responsibility have taken initiatives to reduce the The system dynamics simulation using data
impact of their products at the post-consumer stage. and information of Bandung municipality as input
80 Sulami APN et al. / Environment and Natural Resources Journal 2018; 16(1): 70-81

shows that in the integration scheme applied for four Damanhuri E, Padmi T. The role of informal collectors of
manufacturing sectors, each business entity can bear recyclable waste and used goods in Indonesia. In:
the financial responsibility of IDR 29.4 million per Damanhuri E, editor. Post-Consumer Waste Recycling
year and physical responsibility for the take-back of and Optimal Production. InTech; 2012. p. 23-44.
Damanhuri E, Wahyu IM, Ramang R, Padmi T.
14.7 tons per year. In the integration scheme for two
Evaluation of municipal solid waste flow in the
manufacturing sectors, each business entity can bear Bandung metropolitan area, Indonesia. Journal of
the financial responsibility of IDR 34.1 million per Material Cycles and Waste Management 2009;
year and physical responsibility for the take-back of 11(3):270-6.
17 tons per year. The amount of financial Gupt Y, Sahay S. Review of extended producer
responsibility ranges from 0.0096 to 0.0641% of the responsibility: a case study approach. Waste
output value of the selected industry sectors in 2014. Management and Research 2015;33(7):595-611.
The results of the simulation can be interpreted Ministry of Environment Republic of Indonesia.
as a basis to understand the integration of the producer Implementasi 3R Melalui Bank Sampah. Jakarta:
responsibility and community-based approaches like Ministry of Environment Republic of Indonesia; 2012.
Organisation for European Economic Co-operation
waste banks. The integration scheme may create an
(OECD). Extended Producer Responsibility [Internet].
incentive system to promote producer responsibility 2001 Paris: OECD Publishing; 2001. Available from:
in waste management in Indonesia. It is recommended
to follow up study on the recommendations given in producer-responsibility_9789264189867-en
this study. Pasang H, Moore GA, Sitorus G. Neighbourhood-based
waste management: a solution for solid waste problems
ACKNOWLEDGEMENTS in Jakarta, Indonesia. Waste Management 2007;
The authors sincerely appreciate the 27(12):1924-38.
cooperation of the interviewees for this research. Purba HD, Meidiana C, Adrianto DW. Waste management
scenario through community based waste bank: a case
study of Kepanjen district, malang regency, Indonesia.
International Journal of Environmental Science and
Akenji L, Hotta Y, Bengtsson M, Hayashi S. EPR policies
Development 2014;5(2):212-6.
for electronics in developing Asia: an adapted phase-in
Raharjo S, Matsumoto T, Ihsan T, Rachman I, Gustin L.
approach. Waste Management and Research
Community-based solid waste bank program for
municipal solid waste management improvement in
BPLH Kota Bandung. Laporan Kajian Lingkungan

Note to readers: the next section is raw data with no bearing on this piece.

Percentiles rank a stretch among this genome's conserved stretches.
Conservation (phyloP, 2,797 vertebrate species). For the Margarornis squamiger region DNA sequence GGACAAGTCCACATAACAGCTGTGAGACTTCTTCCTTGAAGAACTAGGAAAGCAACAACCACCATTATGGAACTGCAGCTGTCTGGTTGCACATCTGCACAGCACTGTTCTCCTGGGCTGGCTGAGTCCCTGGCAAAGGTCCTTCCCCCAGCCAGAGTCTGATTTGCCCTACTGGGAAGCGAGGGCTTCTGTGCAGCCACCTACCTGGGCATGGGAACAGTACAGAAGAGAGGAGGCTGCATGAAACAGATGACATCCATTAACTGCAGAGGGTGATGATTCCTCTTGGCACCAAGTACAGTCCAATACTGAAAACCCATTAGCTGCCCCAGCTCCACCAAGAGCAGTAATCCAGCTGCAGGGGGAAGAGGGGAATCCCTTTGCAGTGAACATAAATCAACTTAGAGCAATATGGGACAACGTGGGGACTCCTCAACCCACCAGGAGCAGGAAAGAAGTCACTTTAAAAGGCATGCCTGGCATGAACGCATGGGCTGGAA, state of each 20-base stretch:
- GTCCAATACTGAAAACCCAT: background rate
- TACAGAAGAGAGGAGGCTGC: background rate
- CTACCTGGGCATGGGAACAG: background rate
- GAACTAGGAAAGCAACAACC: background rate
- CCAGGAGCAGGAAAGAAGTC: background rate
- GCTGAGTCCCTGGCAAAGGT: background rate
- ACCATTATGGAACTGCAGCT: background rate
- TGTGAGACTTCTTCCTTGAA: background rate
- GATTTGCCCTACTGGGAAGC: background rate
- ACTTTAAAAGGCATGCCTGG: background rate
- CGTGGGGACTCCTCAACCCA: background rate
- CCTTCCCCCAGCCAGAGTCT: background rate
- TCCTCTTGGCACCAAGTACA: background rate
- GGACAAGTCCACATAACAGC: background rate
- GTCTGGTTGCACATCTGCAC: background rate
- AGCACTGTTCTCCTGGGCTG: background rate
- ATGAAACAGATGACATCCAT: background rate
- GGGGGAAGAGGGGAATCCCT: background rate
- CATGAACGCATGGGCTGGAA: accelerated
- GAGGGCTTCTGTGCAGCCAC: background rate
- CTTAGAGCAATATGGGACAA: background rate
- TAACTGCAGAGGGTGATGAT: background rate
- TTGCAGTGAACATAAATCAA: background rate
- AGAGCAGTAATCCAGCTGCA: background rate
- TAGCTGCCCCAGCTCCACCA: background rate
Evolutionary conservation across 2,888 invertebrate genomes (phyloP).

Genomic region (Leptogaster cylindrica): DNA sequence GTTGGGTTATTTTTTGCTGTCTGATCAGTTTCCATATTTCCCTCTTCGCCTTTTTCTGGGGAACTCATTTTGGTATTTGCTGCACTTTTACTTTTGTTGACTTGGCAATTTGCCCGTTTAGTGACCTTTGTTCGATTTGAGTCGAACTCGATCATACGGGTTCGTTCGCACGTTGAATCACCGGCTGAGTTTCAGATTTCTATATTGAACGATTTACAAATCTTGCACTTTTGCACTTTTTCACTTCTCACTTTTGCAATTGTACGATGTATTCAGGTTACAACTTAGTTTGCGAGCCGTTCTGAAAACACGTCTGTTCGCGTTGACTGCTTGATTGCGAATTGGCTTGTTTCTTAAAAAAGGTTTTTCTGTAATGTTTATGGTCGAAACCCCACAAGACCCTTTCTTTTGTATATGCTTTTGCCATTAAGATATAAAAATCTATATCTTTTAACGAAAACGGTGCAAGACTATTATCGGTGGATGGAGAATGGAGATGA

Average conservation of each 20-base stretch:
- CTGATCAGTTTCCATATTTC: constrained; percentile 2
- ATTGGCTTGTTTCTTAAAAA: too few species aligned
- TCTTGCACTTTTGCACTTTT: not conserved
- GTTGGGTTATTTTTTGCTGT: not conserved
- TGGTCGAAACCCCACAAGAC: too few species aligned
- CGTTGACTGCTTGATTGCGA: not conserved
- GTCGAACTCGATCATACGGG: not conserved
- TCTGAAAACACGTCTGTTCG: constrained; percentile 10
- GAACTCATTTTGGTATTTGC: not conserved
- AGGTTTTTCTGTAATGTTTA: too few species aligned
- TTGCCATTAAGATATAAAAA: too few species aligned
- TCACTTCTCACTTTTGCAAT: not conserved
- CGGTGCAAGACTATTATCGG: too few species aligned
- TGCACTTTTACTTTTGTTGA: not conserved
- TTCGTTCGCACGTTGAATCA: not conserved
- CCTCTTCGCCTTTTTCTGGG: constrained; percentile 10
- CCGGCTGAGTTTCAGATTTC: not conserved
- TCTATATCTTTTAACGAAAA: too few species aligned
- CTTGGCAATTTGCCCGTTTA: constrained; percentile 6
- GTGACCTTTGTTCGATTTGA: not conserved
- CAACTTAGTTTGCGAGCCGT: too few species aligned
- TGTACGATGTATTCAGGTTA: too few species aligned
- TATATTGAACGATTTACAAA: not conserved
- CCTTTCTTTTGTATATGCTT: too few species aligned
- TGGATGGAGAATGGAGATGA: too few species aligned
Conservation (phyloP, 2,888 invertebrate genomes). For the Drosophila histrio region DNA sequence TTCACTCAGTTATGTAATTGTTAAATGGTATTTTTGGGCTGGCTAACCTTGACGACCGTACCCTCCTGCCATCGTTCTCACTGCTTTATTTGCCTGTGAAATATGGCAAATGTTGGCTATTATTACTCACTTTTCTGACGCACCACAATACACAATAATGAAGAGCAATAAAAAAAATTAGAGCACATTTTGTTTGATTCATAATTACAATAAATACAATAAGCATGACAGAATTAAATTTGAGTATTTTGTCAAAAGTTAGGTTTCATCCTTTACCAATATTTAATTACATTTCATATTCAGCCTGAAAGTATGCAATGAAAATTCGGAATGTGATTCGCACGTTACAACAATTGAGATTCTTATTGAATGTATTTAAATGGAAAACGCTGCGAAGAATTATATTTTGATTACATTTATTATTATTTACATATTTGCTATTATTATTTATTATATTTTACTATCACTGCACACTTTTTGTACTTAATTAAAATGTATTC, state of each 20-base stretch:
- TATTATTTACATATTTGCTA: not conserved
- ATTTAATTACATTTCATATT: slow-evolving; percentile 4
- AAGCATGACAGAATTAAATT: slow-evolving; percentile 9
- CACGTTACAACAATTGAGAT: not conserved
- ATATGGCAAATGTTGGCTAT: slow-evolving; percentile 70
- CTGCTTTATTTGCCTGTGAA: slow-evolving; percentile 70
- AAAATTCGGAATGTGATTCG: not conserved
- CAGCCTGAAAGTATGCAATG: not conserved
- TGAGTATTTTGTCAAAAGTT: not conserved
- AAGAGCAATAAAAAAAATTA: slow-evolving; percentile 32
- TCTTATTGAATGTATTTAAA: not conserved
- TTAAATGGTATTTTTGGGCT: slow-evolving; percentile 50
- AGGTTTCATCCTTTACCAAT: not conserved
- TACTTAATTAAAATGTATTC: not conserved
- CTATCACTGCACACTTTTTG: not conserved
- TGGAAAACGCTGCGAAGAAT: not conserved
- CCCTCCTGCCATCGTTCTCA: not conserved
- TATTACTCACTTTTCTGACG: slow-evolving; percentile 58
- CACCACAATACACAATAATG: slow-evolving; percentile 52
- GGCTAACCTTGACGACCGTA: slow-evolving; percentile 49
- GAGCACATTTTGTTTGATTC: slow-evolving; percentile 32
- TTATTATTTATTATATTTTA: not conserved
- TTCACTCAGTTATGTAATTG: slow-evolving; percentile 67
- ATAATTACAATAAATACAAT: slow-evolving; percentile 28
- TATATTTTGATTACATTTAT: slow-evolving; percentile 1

Indonesia: a case study of Padang city. Journal of
Terhadap Master Plan Pengelolaan Sampah Kota
Material Cycles and Waste Management 2017;
Bandung Tahun 2014. Bandung: Indonesia; 2014.
BPS-Statistics Indonesia. Indikator Perilaku Peduli
Republic of Indonesia. Peraturan Pemerintah Nomor 81
Lingkungan Hidup 2014. Jakarta: BPS-Statistics
Tahun 2012 Tentang Pengelolaan Sampah Rumah
Indonesia; 2015.
Tangga Dan Sampah Sejenis Sampah Rumah Tangga
BPS-Statistics Indonesia. Statistik Industri Manufaktur
[Government Regulation No.81 in 2012 about the
Indonesia 2014 (Manufacturing Industrial Statistics
management of household waste and alike]. Jakarta,
Indonesia 2014). Jakarta: BPS-Statistics Indonesia;
Indonesia; 2012.
Republic of Indonesia. Undang-Undang Republik
BPS-Statistics Indonesia. Indikator Industri Manufaktur
Indonesia Nomor 18 Tahun 2008 mengenai
Indonesia 2014 (Manufacturing Industrial Indicator
Pengelolaan Sampah [Waste Management Act No.18
Indonesia 2014). Jakarta: BPS-Statistics Indonesia;
Year 2008]. Jakarta, Indonesia; 2008.
Sembiring E, Nitivattananon V. Sustainable solid waste
BPS-Statistics Jawa Barat. Jawa Barat in Figures 2015.
management toward an inclusive society: Integration of
Bandung: BPS-Statistics Jawa Barat; 2015.
the informal sector. Resources, Conservation and
BPS-Statistics of Bandung City. Kota Bandung Dalam
Recycling 2010;54(11):802-9.
Angka 2015 (Bandung City in Figures 2015). Bandung:
Singhirunnusorn W, Donlakorn K, Kaewhanin W.
Statistics of Bandung City; 2015.
Contextual factors influencing household recycling
Chaerul M, Fahruroji AR, Fujiwara T. Recycling of plastic
behaviours: a case of waste bank project in
packaging waste in Bandung City, Indonesia. Journal of
Mahasarakham municipality. Procedia - Social and
Material Cycles and Waste Management 2014;
Behavioral Sciences 2012;36:688-97.
Sulami APN et al. / Environment and Natural Resources Journal 2018; 16(1): 70-81 81

Triwidiyanni, Kartikawati A, Siddiqah NN. End-of-Waste Wijayanti DR, Suryani S. Waste bank as community-based
Criteria for Recycled Paper in Indonesia (Akhir dari environmental governance: a lesson learned from
Kriteria Limbah untuk Kertas Daur Ulang di Surabaya. Procedia – Social and Behavioral Sciences
Indonesia). Jakarta: Asosiasi Pulp dan Kertas 2015;184:171-9.
Indonesia; 2015.